Most Known For: “Lost in Translation,” “The Avengers,” “Lucy”
Snubbed For: “”Lost in Translation,” “Her,” “Under the Skin”
Scarlett Johansson started her career in the box-office bomb “North,” but more than 20 years after her debut in the Rob Reiner film it’s fair to say she’s managed to recover. Johansson’s star is at an all-time high thanks to her role as Black Widow in the Marvel Cinematic Universe, but in between saving the world with her fellow Avengers she has been showing her powers as an actress for a long time. The one enemy she has yet to be able to dispose of… the academy.
After her big screen debut with Rob Reiner’s “North,” the young Scarlett Johansson would grab her first big notices in Robert Redford’s “The Horse Whisperer.” As a girl who loses her leg in a horse riding accident, Johansson was incredibly strong in a complex role considering she was only 14 at the time. The critics recognized it as well, she was nominated for a number of breakthrough, promising, etc., awards. She capitalized on that promise a few years later when she earned strong notes again for her performance in “Ghost World.”
Arguably Johansson’s best chance to earn an Oscar nomination came in 2003 when she had two highly touted performances in contention. First was “The Girl in the Pearl Earring,” where she played the assistant to legendary painter Johannes Vermeer and who would become the subject of one of his most famous paintings. “Pearl Earring” would end up with three Oscar nominations, but all below the line, as Johansson couldn’t parlay a Golden Globe nomination into one at the Oscars.
The second 2003 performance was in Sofia Coppola’s “Lost in Translation” opposite Bill Murray. Murray and Johansson’s lost characters find each other in Tokyo and help each other deal with their personal crises. Johansson was a double nominee at the Globes because of this film and also a winner at BAFTA. This was the bigger snub of the two considering how high the academy was on “Lost in Translation,” but for some reason there wasn’t room for Murray, Coppola and Johansson on voters ballots, which is a real shame (likely thanks to category fraud as she was campaigned in Supporting).
Over the next few years Johansson would primarily bounce back between some big studio films – including Christopher Nolan’s “The Prestige” – and being Woody Allen’s muse. Johansson starred in three Woody Allen movies in the span of four years, “Match Point,” “Scoop” and “Vicky Cristina Barcelona,” putting her in the fourth position as far as Allen’s most frequent actresses behind Mia Farrow, Diane Keaton and Dianne Wiest. Of the three, “Match Point” is probably her best work with Allen, but she is a rare case of when one of Allen’s leading ladies fails to garner even an Oscar nomination.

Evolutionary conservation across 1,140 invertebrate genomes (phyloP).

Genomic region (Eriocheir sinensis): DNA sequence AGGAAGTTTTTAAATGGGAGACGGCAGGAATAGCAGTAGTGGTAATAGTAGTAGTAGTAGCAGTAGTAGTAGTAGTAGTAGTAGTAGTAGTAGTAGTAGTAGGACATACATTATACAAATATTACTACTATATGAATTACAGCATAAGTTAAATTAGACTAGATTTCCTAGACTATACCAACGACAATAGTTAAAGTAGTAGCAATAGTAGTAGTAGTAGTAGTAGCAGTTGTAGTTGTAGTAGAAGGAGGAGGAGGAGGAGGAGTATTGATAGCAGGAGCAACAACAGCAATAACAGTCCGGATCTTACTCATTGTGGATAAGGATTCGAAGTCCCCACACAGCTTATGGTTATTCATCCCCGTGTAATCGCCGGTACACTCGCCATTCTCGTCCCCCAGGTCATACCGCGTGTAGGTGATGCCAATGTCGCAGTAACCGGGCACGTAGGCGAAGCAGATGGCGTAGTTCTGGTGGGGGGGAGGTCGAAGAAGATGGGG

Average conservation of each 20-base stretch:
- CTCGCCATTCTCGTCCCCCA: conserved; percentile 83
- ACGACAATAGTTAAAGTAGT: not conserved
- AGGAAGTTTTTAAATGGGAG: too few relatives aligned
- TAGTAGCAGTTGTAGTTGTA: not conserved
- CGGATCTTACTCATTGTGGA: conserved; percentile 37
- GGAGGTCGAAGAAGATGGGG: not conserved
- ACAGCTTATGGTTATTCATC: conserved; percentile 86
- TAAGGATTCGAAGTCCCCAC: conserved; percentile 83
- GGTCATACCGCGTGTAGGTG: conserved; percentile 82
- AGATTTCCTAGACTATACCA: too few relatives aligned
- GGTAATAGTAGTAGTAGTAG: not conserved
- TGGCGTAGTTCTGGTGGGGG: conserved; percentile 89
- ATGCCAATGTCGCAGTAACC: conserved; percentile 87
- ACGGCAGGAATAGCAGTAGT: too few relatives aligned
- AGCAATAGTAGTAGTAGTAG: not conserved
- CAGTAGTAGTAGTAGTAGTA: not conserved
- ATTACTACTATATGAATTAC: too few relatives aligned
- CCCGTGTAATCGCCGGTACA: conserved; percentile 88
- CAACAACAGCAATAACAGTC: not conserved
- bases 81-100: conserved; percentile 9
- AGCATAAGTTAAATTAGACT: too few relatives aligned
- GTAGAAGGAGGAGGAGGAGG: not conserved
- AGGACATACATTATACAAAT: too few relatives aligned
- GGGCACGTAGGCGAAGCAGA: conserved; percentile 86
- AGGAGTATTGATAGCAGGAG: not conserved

Shortly after her last collaboration with Allen she put on the leather jump suit and dived right into the realm of superhero movies. The great thing is that while she’s been making her biggest movies to date, she has also been taking some of her greatest risks as an actress and they have played off spectacularly.
She made Joaquin Phoenix – and pretty much everyone in the audience – fall in the love with her as the voice of a sentient operating system in “Her,” helping to challenge the concept of what should qualify for Oscar’s acting categories, though like Andy Serkis, fruitlessly. She followed that up by wowing us though barely saying a word as an alien in a woman’s body that ends up on a journey of self-discovery in “Under the Skin.”
Johansson has the kind of resume nearly every actor wants. She’s worked with great directors and other great actors in big and small movies, she’s been a key part of one of the biggest franchises of all-time and has even proved she can lead a summer action film by herself. Time to put the cherry on top academy, so Scarlett Johansson can go around calling herself Oscar-nominated actress Scarlett Johansson, a title she has definitely earned, just has yet to receive.
“Avengers: Age of Ultron” will be released this Friday, May 1.